When I was a child, one of my fantasies was to be the ultimate housewife. I dreamed of having the perfect house--exquisite furniture and decor, perfectly managed and organized. The house would be my creation, my work of art, the ultimate expression of my self: in one version of my fantasy I dreamed of literally building it myself and, in most versions, I imagined making at least some of the furniture, painting the pictures on the walls and decorating the place with various crafts projects. I would cook superb gourmet meals, aesthetically presented, keep perfect accounts, save huge amounts of money and make even more by playing the stock market. In my free time, I would improve myself: learn to play the piano well, read, write, learn languages, create glorious flower arrangements and become spectacularly proficient at all arts and crafts. I would polish myself, and my house--the expression of myself--to burn with a hard, gemlike flame. I would be a career housewife--I would achieve, not for my family's benefit (husband and children were always vague in my fantasy) but for pure self-agrandisment.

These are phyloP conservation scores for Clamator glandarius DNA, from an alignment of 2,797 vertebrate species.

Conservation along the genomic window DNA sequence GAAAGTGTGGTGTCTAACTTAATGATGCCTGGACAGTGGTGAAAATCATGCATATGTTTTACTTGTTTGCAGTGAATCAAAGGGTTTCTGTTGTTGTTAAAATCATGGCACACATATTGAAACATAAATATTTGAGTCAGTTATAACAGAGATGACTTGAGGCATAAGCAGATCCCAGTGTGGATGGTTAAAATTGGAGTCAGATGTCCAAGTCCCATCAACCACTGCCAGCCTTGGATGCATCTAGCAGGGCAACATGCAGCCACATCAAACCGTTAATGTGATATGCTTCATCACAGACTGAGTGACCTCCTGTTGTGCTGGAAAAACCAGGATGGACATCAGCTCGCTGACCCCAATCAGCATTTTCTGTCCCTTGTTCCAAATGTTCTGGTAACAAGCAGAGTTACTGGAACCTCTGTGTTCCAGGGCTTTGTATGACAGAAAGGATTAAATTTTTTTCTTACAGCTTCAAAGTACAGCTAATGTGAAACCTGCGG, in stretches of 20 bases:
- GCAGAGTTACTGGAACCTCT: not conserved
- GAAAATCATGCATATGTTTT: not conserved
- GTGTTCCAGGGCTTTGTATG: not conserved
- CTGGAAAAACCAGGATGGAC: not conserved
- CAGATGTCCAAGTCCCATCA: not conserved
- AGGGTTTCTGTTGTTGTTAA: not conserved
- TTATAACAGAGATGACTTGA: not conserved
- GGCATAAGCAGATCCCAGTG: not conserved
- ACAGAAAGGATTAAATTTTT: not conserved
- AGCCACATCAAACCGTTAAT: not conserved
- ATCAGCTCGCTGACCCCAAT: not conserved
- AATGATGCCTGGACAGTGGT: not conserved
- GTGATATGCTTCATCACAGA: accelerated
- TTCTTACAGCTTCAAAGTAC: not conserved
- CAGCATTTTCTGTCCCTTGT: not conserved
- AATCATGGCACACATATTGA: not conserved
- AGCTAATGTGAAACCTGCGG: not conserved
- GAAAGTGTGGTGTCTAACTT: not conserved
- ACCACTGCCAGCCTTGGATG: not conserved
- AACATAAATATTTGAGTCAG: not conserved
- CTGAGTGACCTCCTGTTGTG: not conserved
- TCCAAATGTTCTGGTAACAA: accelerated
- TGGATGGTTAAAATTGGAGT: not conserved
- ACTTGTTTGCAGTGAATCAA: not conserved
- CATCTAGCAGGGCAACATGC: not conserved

That is not feasible for most women and never has been because whether at home or in the labor force women have jobs not careers, "doing for" others, supporting others and filling in where the need arises--always second-rate, always mediocre, practical, dependable, flexible, a resource to be used. Part-time work makes both serious careers in the labor force and career housewifing impossible--it means compromising both projects, being unable to go gung-ho with no brakes on at either of them, doing a half-assed job at both.